The Murut are an indigenous ethnic group of about 12 different sub-groups inhabiting northern inland regions of Borneo. A large percentage of the Murut communities are in the southwest interior of Sabah, east Malaysia, specifically the districts of Keningau, Tenom and Nabawan Pensiangan, along the Sapulut and Padas Rivers. The literal translation of murut is "hill people".The are renowned as hunters and even today, it is rare to see a Murut on foot without several hunting dogs in tow.Once longhouse dwellers, most Murut have adopted modern housing, but they still retain one important element of the longhouse in the village Balai Raya ( community hall): the lansaran, an ingenious wooden trampoline that adds a very special touch to Murut celebrations.

The Murut population in Brunei is mainly found in the sparsely populated Temburong district. They once supplied military might to the Sultans of Brunei. Their population has dwindled in recent years[1]. They are defined as one of the seven indigenious groups that are considered to be Bumiputera in Brunei.

The group is divided between lowland (Timugon) and highland (Tagol) subgroups. They speak the Murutic languages, a branch of the Austronesian family. The Tagol Murut language serves as their lingua franca.



The Orang Sungai (Malay for River People) are a group of indigenous people native to the state of Sabah, Malaysia. Groups of communities live along the rivers of Kinabatangan, Paitan, Labuk and also Kudat.Live mainly along rivers and call themselves Orang Sungei (literally ˇ§people of the riverˇ¨). Another group belonging to the same family is the Idaˇ¦an, who live along the east coast and converted to Islam as far back as the 15th century. In the past, both the Orang Sungei and the Idaˇ¦an practiced cave burials, and it is still possible to see the remains of wooden coffins and burial urns in some of the caves and rocky overhangs along Sabah's east coast, including in the Danum Valley region.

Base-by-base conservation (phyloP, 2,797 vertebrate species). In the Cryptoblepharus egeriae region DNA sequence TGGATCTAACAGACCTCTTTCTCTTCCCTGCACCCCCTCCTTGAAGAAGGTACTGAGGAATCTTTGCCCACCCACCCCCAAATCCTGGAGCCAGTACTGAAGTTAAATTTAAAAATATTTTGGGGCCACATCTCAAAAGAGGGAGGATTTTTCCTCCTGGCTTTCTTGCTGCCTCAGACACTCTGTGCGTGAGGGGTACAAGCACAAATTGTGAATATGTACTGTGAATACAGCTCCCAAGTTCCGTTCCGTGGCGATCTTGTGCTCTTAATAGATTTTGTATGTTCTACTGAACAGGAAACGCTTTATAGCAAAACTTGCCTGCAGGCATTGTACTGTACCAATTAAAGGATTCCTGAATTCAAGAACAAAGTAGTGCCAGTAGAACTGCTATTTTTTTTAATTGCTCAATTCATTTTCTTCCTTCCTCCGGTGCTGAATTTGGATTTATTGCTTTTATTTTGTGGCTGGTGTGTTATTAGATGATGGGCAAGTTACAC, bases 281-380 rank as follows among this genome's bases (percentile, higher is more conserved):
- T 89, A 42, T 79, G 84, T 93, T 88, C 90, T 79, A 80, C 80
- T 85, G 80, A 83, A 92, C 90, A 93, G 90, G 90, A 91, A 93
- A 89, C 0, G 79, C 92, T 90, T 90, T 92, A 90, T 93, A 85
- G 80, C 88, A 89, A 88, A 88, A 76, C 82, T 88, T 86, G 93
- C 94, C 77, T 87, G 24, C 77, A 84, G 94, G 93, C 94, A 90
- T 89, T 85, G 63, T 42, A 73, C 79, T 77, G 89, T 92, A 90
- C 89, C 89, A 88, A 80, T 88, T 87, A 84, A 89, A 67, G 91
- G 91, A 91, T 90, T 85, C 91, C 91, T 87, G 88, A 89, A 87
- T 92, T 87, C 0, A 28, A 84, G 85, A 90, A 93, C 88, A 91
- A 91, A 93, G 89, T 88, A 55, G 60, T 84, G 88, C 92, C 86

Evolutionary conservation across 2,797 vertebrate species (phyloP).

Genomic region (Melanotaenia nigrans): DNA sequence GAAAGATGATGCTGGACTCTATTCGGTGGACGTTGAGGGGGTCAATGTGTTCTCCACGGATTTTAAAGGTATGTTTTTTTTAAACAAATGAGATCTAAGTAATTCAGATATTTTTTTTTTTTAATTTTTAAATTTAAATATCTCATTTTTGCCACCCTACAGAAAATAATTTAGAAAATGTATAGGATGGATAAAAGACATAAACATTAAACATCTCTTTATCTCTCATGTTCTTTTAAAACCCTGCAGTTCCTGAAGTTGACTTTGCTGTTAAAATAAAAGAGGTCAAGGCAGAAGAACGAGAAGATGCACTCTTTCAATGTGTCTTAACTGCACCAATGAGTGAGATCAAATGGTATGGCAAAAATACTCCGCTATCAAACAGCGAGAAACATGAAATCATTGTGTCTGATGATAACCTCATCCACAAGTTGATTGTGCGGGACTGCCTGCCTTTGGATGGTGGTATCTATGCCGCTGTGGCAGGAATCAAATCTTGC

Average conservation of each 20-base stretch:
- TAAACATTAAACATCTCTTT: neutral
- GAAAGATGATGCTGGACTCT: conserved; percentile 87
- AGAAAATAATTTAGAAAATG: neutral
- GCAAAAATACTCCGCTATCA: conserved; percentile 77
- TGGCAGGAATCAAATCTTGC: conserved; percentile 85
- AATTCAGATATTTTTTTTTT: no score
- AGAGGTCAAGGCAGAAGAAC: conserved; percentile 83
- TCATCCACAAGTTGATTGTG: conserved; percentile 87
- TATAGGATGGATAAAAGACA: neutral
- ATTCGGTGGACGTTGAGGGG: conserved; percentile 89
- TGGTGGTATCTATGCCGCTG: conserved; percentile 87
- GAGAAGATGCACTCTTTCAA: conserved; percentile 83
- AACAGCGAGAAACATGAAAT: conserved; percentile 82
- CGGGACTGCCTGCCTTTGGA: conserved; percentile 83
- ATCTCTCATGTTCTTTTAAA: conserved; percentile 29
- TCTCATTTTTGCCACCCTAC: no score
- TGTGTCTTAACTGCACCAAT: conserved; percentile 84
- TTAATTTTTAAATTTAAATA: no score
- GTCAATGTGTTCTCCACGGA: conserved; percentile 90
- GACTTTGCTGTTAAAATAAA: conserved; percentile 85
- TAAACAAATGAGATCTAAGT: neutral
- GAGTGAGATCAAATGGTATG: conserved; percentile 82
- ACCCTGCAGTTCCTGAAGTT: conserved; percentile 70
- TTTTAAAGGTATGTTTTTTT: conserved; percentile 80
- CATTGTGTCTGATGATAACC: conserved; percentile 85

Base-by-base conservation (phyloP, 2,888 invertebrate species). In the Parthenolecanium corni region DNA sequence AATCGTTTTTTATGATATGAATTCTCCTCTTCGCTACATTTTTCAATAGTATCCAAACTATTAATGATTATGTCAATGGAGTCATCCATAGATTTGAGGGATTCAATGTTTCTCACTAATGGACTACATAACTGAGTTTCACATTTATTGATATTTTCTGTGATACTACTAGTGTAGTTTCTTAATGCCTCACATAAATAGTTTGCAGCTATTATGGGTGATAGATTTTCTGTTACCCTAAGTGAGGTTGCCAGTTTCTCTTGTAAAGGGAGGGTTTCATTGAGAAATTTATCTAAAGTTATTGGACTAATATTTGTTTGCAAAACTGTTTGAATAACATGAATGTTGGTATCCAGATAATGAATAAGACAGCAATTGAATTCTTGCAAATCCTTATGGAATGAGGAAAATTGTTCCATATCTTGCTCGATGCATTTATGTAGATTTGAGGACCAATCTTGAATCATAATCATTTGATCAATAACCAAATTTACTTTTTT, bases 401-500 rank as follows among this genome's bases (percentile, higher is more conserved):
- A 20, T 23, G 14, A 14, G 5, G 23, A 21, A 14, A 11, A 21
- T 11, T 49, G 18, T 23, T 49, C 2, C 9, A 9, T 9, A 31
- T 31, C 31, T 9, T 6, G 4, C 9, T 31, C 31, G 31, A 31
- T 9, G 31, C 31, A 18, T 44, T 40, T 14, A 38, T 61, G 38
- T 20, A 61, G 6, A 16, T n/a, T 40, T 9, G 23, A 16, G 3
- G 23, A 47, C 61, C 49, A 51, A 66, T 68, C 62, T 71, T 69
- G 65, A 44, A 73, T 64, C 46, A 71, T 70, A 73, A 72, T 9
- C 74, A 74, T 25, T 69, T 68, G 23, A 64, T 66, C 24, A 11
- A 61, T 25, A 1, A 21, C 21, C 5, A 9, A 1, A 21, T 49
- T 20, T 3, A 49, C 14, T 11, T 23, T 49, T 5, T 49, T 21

The Bajau, are an indigenous ethnic group the Philippines and in parts of Sabah, Brunei and Sarawak. Although the majority of the Bajau live in the Philippines, due to unrest in their native Sulu Archipelago, in the southern part of the country, many Bajau had migrated to neighbouring Malaysia over the course of 40 years, where currently they are the second largest ethnic group in the state of Sabah, making up 13.2% of the total population. They were sometimes referred to as the Sea Gypsies, although the term has been used to encompass a number of non-related ethnic groups with similar traditional lifestyles, such as the Samadilaut and Jama Mapun peoples of the Southern Philippines. The Bajau of Indonesia live primarily on the islands and in the coastal districts of Sulawesi. The modern outward spread of the Bajau from older inhabited areas seems to have been associated with the development of sea trade in trepang.

The Bajau sailed across the Sulu Sea to settle along the coasts of Sabah. On the west, the Bajau of Kota Belud are famous for their colourful costumes, and their skills as horsemen. One can meet up with the Bajau on the weekly market, or Tamu at Kota Belud, where they trade water buffaloes (essential for work in the irrigated paddy fields), cattle and horses. The Bajau's skill as riders has led to their nickname, Cowboys of the East. Another group of Bajau, who speak a different dialect, settled on Sabahˇ¦s east coast, especially around Semporna. These Bajau Laut or Sea Gypsies were persuaded to adopt a more sedentary lifestyle only recently. Traditionally, they live on the lipa-lipa boats and only come to the shore for water, fire wood and to bury their dead.